Getting 15VDC from an unreliable 16-18V source

Discussion in 'General Electronics Chat' started by mbek, Dec 9, 2011.

  1. mbek

    Thread Starter New Member

    Oct 30, 2011
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    0
    Hello,

    what would be the course of action to get 15V from a 16-18V DC source? The source is some kind of an adapter and it is not reliable.
    L7815 requires at least 17.5V if I understand correctly?
    I tried putting smoothing capacitor and a HF filter, but I still get ~16-17VDC.

    Would it be ok just to put a 15V zener diode and a suitable series resistor (suitable as in terms of wattage) ?

    Thanks.
     
    Last edited: Dec 9, 2011
  2. tommydyhr

    Active Member

    Feb 3, 2009
    39
    4
    A zener diode (ZD) would work perfectly fine, as long as you keep within it's maximum ratings.

    When considering a value for the series resistor, keep in mind that you need to keep a minimum current flowing through the ZD for it to keep maintaining it's zener-voltage (commonly referred to as it's knee current, I_{ZK}, or simply it's minimum current). You must also keep in mind that in addition to a ZD always having a rated PD (Power dissipation), it also has a maximum current, I_{ZM} at which it can keep up regulation.

    This range, I_{ZK} to I_{ZM}, is known as the ZD's operating area.
     
    Last edited: Dec 9, 2011
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  3. mbek

    Thread Starter New Member

    Oct 30, 2011
    16
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    Yes, well, it seems zener is not an option since I need to draw 2.5A, and that would mean cca 50W diode.

    If I would get a bit higher rating input (18V), I could use L7815 in a high current regime.
    But I am at a loss when calculating R1.

    Formulas from L78xx datasheet:
    <br />
R_1=\frac{V_{BEQ1}}{I_{REQ} - \frac{I_{Q1}}{\beta_{Q1}}}<br />
I_O=I_{REG}+Q_1(I_{REG}\frac{V_{BEQ1}}{R_1})<br />
    I suppose they messed up, and that I_{REQ} in first formula is actually I_{REG}, right?
    And what is Q_1 in the second formula??
    And is I_{REG} actually quiescent current of L7815? (6mA)

    And from datasheet of BD536:
    \beta=25<br />
V_{BE}=-1.5V<br />
I_{Q1}=-2A<br />


    Or would maybe a LM150 be a better solution?
     
    Last edited: Dec 9, 2011
  4. tommydyhr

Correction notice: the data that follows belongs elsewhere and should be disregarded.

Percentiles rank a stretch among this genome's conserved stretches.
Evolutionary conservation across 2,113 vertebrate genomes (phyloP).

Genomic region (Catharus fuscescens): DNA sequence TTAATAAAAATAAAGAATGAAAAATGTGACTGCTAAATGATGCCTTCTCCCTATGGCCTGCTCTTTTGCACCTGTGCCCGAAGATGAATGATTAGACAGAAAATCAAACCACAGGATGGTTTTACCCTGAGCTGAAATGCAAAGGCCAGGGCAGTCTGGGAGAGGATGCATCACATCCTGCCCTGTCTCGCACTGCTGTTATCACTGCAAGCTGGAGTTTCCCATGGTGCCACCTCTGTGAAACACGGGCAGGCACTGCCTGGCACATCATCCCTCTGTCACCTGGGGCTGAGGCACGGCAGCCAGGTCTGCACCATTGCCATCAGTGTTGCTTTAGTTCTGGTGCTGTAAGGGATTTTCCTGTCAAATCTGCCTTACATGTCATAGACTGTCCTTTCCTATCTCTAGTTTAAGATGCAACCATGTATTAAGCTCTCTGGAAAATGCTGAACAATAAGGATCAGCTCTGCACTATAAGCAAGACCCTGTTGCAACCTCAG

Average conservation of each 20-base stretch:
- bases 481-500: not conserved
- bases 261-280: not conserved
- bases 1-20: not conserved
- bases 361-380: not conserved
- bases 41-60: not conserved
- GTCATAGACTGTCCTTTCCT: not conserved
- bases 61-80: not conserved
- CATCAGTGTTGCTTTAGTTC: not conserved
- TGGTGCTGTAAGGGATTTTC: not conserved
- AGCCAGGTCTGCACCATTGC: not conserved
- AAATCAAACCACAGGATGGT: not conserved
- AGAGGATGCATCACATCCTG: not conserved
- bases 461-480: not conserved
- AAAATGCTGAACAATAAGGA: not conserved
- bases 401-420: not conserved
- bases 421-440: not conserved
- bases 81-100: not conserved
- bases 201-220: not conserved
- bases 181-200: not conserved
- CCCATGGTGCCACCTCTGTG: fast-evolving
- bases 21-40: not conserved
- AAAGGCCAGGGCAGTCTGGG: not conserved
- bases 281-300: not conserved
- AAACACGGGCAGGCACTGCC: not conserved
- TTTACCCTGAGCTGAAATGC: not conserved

Active Member

    Feb 3, 2009
    39
    4
    It would indeed seem as if they've made some kind of typo there.

    Since you don't need that much more current than the 7815 can support (and you're dropping a very low voltage across of the regulator), hooking up two of the 7815's is actually a viable solution.

    You just need to isolate their outputs from each other by adding a rectifier (1N4007 would work just fine) to each of their outputs. This will, of course, reduce the total output voltage to V_{out}=V_{reg}-V_{D}=15-0.7=14.3V, but you can compensate for this by also inserting a similar rectifier to the regulator's ground pin, effectively also increasing their reference by a diode drop. You would also have to add a very small resistor (~0.25 Ohms) to each output, in order to equalise the load between the regulators. If the resistors weren't added, the regulator with the lowest output voltage (even though the regulator is rated at 15V, it may output 15.05V or 14.95V) will attempt to carry all of the output current.

    This solution would, with the L7815, give you a total output current capability of 2x1.5=3A.

    I can provide a schematic of this solution later today, if need be.
     
    Last edited: Dec 9, 2011
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  5. SgtWookie

    Expert

    Jul 17, 2007
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    Just to make sure everyone's on the same page, here's the current ST Microelectronics datasheet for the L78xx:
    http://www.st.com/internet/com/TECHNICAL_RESOURCES/TECHNICAL_LITERATURE/DATASHEET/CD00000444.pdf
    Have a look at Figure 29, "Dropout voltage vs. junction temperature" on page 37, top left.

    Note that the highest output current plotted is 1A. The 500mA output plot is ~500mV below the 1A plot. It really is not reasonable to assume that 1.25A output will be 250mV above the 1A plot since it's so close to the maximum for this regulator, and above the 1A max other manufacturers use for their 78xx series - but we can roll with it for the moment.

    So, when the regulator is at room temp, at 1A the dropout is 2V, and we're slapping a somewhat arbitrary 250mV on top of that for the 1.25A output.

    Now, tommydyhr suggested a 1N4007 be used on the outputs. I am not sure why, as these diodes are rated for 1A as an absolute maximum for continuous current.
    Example datasheet: http://www.fairchildsemi.com/ds/1N/1N4001.pdf
    Note the Vf specification under "Electrical Specifications" on page 1: Forward Voltage @ 1A = 1.1V

    So, depending on temp, your total dropout will be somewhere around 2.25v + 1.1v = 3.35v; and even this 3.35v dropout is a risky calculation - it will likely be more.